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Thursday, September 27, 2018

What I'm Reading: Bedfellow

The current issue of Booklist features my review of Bedfellow by Jeremy Shipp, an author who will also be appearing next month as part of my annual Why I Love Horror series on the horror blog.

As usual, this post contains my draft review and bonus information.

Shipp, Jeremy C. (author).
Nov. 2018. 256p. Tor, paper, $11.99 
(9781250175298); e-book, $3.99 (9781250175281)
First published October 1, 2018 (Booklist).

A large, disheveled stranger comes in through a window of the Lund’s house, late one evening. After initially fearing the worst, the family- father, mother, teen daughter, and pre-teen son- come to understand that this is the man, Marvin, who saved the son from choking in a restaurant earlier that evening. From this extremely unsettling opening scene, Shipp ratchets up the anxiety, full throttle, as Marvin and his increasingly disturbing powers begin to encroach on the Lund’s lives, pitting them against those they love, all in an effort to be a part of Marvin’s miracles. But as Marvin’s hold on the family grows stronger and darker each day, it may not be possible for all to survive. Told from the alternating perspectives of each family member, the dread is magnified as the reader can never be sure who is the reliable voice, while the constant narration shifts also keep the story moving at a compelling pace with readers obsessively turning the pages to see what is coming next, even as they are simultaneously afraid to know. Filled with claustrophobic fear and a terrifying occult frame, this is a great choice for readers who like to pair their horror with side of intense psychological suspense like in Straub’s A Dark Matter, Tremblay's Cabin at the End of the World, or McMahon’s Winter People.
Further Appeal: This is a book that starts out at a high tension moment and never really pulls back enough to let you catch your breath. Well, that's not exactly right. It makes you think you are catching your breath until you realize, nope, breathing yes, but every muscle is squeezed. You feel the tension. And then, as you keep turning the pages to see what terrible thing is going to happen next-- because lets face it, we all have a sadistic part deep inside of us-- the entire story starts digging into you. Not physically of course, but it kinda feels that way. You can't shake it off; it's burrowing in. You want to stop, take a break, and do something else to clear your head, but you really cannot. You only have a few more pages and it is moving quickly. But... oh my, things are getting even more tense and who is telling me the full truth? Probably no one, but I have to see for myself. And then whoah.....what?!?!

I understand what I just wrote is kind of odd, but it accurately represents how Bedfellow made me feel while I was reading it.

The intense first person narration does the heavy lifting here. Each family member gives us their version of the situations, often recounting the same scene from their point of view. Each of them is reliable and unreliable in turns. Marvin himself never get the chance to talk to the reader directly and that also increases the dread and tension because we never get a full picture of who "he" really is. This is both a figurative statement, and a literal one which the characters  comment upon at times.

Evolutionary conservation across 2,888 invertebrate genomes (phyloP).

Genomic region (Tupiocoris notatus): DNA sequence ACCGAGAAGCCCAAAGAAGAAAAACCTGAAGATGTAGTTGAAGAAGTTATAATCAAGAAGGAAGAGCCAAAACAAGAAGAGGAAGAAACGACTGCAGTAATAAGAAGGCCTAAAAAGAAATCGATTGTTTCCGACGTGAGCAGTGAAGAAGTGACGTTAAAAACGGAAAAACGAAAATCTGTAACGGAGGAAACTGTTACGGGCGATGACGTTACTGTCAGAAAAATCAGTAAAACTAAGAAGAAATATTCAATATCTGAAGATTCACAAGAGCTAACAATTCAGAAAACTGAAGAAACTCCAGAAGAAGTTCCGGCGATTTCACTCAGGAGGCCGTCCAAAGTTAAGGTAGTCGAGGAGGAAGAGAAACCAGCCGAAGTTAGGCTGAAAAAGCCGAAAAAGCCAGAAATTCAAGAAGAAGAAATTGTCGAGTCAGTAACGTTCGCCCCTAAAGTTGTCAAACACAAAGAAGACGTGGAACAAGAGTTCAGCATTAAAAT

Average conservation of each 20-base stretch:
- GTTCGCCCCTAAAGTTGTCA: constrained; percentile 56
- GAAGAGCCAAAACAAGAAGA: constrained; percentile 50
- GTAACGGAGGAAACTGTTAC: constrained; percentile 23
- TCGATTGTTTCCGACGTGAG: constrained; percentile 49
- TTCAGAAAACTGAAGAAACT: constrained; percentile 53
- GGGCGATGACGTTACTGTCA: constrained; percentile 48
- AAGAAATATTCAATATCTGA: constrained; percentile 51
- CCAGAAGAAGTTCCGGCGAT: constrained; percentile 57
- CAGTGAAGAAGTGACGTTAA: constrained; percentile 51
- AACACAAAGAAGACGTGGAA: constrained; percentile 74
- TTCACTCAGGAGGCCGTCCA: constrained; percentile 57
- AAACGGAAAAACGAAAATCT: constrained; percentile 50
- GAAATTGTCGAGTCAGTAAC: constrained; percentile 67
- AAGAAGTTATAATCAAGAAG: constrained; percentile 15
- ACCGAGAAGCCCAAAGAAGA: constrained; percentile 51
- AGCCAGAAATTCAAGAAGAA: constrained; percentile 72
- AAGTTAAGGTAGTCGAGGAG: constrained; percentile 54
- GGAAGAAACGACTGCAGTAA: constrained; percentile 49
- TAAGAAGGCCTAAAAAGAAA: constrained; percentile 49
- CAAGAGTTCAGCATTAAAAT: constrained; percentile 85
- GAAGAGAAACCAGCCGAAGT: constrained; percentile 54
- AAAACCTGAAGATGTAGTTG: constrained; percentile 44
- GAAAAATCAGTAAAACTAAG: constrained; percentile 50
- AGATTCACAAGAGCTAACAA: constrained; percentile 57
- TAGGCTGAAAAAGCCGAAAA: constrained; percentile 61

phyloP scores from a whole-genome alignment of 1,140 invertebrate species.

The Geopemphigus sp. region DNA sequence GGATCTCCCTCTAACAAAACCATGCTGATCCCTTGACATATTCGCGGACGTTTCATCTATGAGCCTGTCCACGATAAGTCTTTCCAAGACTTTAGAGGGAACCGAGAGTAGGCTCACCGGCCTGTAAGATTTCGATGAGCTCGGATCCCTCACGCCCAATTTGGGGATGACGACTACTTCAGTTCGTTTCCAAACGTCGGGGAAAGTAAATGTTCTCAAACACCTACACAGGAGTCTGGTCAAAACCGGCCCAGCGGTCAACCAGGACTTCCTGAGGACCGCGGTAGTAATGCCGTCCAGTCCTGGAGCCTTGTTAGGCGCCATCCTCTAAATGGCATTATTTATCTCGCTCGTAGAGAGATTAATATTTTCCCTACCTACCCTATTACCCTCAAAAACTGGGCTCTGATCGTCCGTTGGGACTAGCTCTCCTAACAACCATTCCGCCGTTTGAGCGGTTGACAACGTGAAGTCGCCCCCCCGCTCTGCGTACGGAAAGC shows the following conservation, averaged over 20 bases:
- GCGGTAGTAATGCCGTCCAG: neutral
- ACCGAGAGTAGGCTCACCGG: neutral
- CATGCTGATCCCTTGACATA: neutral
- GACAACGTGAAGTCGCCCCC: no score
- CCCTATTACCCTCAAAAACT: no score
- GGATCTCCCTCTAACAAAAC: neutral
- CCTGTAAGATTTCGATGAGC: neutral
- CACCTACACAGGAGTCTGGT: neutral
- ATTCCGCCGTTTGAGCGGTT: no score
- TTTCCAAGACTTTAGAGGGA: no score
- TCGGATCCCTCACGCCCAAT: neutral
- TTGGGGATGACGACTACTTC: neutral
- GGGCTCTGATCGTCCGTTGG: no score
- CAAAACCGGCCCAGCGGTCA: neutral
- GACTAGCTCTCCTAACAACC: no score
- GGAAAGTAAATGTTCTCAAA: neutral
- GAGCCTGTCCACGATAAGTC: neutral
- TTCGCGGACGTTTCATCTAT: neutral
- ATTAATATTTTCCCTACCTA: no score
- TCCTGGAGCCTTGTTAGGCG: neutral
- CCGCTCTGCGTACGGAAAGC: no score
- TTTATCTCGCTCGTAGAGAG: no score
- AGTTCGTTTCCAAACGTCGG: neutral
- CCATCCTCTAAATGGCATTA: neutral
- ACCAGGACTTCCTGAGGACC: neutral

The occult issues at the heart of this novel are also highly satisfying for horror readers. I am not sure how more traditional psychological suspense people will react, but as long as readers know ahead of time that this is just like the books I list above and in the readalike section below, that there is a supernatural frame here, they should be fine. All of the listed books [with the exception of the Strand title below] have proven wide appeal.

This title is published by Tor, so it will be easy for libraries to add [in print at least] and they should, in droves. It is a short, fast read that will satisfy a wide range of readers.

Three Words That Describe This Book: uncomfortable, family centered, alternating first person narrations

Readalikes: First the titles that appear at the end of the review-- The Straub suggestion is for the cult like charisma characters and occult frame that both books share, while the Tremblay and McMahon are family centered. All three rely on the extreme dread and tension found in all psychological 

Other super intense psychological suspense, especially with a family frame like those by Sarah Pinborough or Gillian Flynn will work here too.

This novel also reminded me of an old favorite, Dweller by Jeff Strand which shares the complex theme of the “friend” who is also an actual monster. While that is the major thing these books share, I think for some readers it will be enough.

Finally, although The Grip of It by Jac Jemc is more of a haunt house story, both books made me feel a similar way. These books share a frame of a family being torn apart by an occult situation and both have intense first person narrations that alternate. This POV choice ratchets up the tension and unease as we see the same events but with different versions being passed on to us depending on who is talking.

All of these links will lead to even more readalikes.

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